LA Film Fest Reviews: Crystal Fairy and Monsters University
Sebastián Silva just directed two Michael Cera features and at least one, Crystal Fairy, is bizarre and excellent. The story is rather simple, an American dick studies abroad in Chile in order to party and try the uber-psychedelic San Pedro, a cactus native to the Northern regions. Cera, his Chilian roommate, and brothers have a trip all planned out, but Cera sabotages their own intentions by trying to impress the groovy hippie chick, Crystal Fairy, at a party and drunkenly invites her along on their journey.
The beauty of Crystal Fairy evolves from the shifting group dynamic between Cera and the Chilian brothers, portrayed with honest naïveté by Silva’s three younger brothers and how it falters when Fairy joins them. Cera’s abrasive, insensitive American plays well against his established innocent persona, while feeling like a totally honest character. Gaby Hoffman’s fearless portrayal of the hypocritical hippie, Fairy, is something to behold. She literally bears all in a moving and disturbing performance.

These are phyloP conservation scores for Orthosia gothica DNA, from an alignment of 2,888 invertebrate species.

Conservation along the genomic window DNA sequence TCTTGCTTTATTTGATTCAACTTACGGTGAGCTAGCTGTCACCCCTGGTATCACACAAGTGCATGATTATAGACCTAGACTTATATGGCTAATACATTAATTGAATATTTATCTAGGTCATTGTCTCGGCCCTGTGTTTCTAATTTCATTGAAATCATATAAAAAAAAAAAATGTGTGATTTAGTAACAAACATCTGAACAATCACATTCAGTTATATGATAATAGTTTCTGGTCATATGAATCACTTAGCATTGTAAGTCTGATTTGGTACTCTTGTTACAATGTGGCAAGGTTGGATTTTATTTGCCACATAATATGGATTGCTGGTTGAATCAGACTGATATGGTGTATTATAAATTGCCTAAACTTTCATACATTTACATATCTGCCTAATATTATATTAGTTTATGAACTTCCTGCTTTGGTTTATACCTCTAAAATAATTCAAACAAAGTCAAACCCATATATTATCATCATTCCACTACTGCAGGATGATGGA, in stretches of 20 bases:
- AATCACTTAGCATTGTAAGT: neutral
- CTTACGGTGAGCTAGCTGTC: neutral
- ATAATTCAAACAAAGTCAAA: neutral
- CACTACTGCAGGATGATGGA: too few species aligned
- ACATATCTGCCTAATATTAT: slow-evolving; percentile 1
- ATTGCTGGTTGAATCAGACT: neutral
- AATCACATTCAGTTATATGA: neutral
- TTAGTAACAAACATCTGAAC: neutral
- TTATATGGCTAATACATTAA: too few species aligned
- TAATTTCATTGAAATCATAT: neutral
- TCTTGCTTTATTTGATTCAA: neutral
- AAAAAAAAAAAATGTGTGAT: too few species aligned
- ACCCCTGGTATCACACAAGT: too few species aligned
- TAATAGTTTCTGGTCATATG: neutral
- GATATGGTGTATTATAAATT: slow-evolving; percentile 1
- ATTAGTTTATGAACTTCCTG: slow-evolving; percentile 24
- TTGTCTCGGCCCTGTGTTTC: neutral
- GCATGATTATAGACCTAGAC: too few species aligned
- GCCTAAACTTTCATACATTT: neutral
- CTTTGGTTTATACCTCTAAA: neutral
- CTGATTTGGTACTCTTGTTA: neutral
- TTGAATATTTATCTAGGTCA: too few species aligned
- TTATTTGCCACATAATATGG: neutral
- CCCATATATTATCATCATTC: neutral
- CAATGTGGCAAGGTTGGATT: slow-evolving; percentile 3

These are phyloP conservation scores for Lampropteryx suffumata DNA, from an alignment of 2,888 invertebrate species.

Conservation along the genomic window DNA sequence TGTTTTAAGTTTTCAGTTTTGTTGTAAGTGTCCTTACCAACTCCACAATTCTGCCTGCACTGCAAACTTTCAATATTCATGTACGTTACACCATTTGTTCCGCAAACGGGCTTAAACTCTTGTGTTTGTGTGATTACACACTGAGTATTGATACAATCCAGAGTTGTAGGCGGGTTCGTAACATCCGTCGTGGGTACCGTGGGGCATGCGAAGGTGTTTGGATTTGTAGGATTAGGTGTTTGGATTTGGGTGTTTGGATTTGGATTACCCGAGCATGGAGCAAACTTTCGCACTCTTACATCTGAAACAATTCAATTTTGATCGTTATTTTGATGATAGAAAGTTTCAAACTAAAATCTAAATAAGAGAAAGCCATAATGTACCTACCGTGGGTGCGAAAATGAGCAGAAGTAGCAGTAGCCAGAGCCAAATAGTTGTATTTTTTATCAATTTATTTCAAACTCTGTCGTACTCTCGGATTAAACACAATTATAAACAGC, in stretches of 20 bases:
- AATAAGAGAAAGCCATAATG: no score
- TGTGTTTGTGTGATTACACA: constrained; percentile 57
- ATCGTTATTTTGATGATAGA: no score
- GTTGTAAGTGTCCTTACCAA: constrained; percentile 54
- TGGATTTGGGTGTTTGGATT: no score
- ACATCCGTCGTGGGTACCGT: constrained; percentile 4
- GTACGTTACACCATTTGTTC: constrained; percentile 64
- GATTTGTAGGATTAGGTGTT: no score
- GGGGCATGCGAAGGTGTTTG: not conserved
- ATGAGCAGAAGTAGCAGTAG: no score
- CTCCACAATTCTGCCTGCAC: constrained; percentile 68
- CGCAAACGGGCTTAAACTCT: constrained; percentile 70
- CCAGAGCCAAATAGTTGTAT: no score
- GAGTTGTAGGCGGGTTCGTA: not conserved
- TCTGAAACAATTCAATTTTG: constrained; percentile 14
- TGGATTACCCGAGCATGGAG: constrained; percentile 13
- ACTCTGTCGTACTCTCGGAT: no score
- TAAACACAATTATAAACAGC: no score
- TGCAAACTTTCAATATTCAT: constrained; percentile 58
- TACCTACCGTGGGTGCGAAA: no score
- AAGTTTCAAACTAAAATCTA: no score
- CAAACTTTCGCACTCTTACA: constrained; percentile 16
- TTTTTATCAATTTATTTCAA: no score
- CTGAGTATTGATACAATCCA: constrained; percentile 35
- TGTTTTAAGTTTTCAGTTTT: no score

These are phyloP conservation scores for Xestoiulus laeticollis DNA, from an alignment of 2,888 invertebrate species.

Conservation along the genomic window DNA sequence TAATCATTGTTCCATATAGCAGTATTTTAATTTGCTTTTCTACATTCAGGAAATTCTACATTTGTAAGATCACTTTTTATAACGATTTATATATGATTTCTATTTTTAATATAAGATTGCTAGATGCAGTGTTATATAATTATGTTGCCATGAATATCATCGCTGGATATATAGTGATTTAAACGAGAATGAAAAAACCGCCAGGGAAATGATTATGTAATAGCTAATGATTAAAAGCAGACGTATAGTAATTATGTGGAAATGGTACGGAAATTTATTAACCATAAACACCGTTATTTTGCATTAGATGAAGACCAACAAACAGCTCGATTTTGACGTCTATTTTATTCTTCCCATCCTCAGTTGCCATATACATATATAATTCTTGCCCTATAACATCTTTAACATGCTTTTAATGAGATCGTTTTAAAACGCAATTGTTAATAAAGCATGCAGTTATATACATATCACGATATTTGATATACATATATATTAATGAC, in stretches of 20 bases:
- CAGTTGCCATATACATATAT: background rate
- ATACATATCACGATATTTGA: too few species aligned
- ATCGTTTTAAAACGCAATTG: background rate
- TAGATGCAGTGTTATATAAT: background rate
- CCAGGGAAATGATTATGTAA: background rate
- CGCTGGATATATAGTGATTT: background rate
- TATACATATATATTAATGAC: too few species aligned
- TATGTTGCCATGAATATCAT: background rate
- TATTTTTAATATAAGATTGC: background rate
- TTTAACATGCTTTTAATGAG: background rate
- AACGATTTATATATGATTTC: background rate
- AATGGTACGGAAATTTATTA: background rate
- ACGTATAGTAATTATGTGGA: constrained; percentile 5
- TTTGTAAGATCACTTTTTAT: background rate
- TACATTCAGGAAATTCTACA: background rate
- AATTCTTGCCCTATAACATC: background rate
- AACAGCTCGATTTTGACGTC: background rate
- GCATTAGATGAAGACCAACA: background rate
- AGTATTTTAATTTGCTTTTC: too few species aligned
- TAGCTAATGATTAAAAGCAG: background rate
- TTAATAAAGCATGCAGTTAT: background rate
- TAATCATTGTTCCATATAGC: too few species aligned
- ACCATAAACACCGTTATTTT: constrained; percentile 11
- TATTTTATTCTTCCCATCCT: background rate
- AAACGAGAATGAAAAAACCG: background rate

The film weaves between a hipster comedy of manors, road trip, drug film, and honest drama but never settles long enough to get stale. Not much happens in Crystal Fairy, but its small character driven rewards feel like grand revelations. The excellent, yet sloppy cinematography and great music selection only elevate its already assured scenes. I’m eager to see this film again and to see Silva’s other Cera picture, Magic Magic, but I hear lightning doesn’t strike twice.
Pixar is dead. If the back-to-back of Cars 2 and Brave didn’t seal the deal, then Monsters University will. While the past two pictures were so obviously missteps, this one trips and plunges into the indiscernible Hollywood slurry. Monsters University gets under my fingernails like bamboo spikes because of its mediocrity.
Monsters University brings nothing new to the Monsters universe that was not already created in the excellent first film, yet seems fine with it as it skips along at a brisk pace. I found myself chuckling at a few of the lame jokes and was happy with the inclusion of Always Sunny In Philadelphia’s Charlie Day as a wacky new monster. People of my generation (late 20s) grew up on Pixar in a way that we were young enough to be enchanted, but old enough to appreciate the new films and analytically follow their progression. It pains me to see a studio, who used to produce only amazing films, fall so far with only varying degrees of recent success. It seems that Pixar is now fine with producing the same old recycled crap, just with newer and better animation. Pour out a little Old E on the sidewalk. A giant has fallen.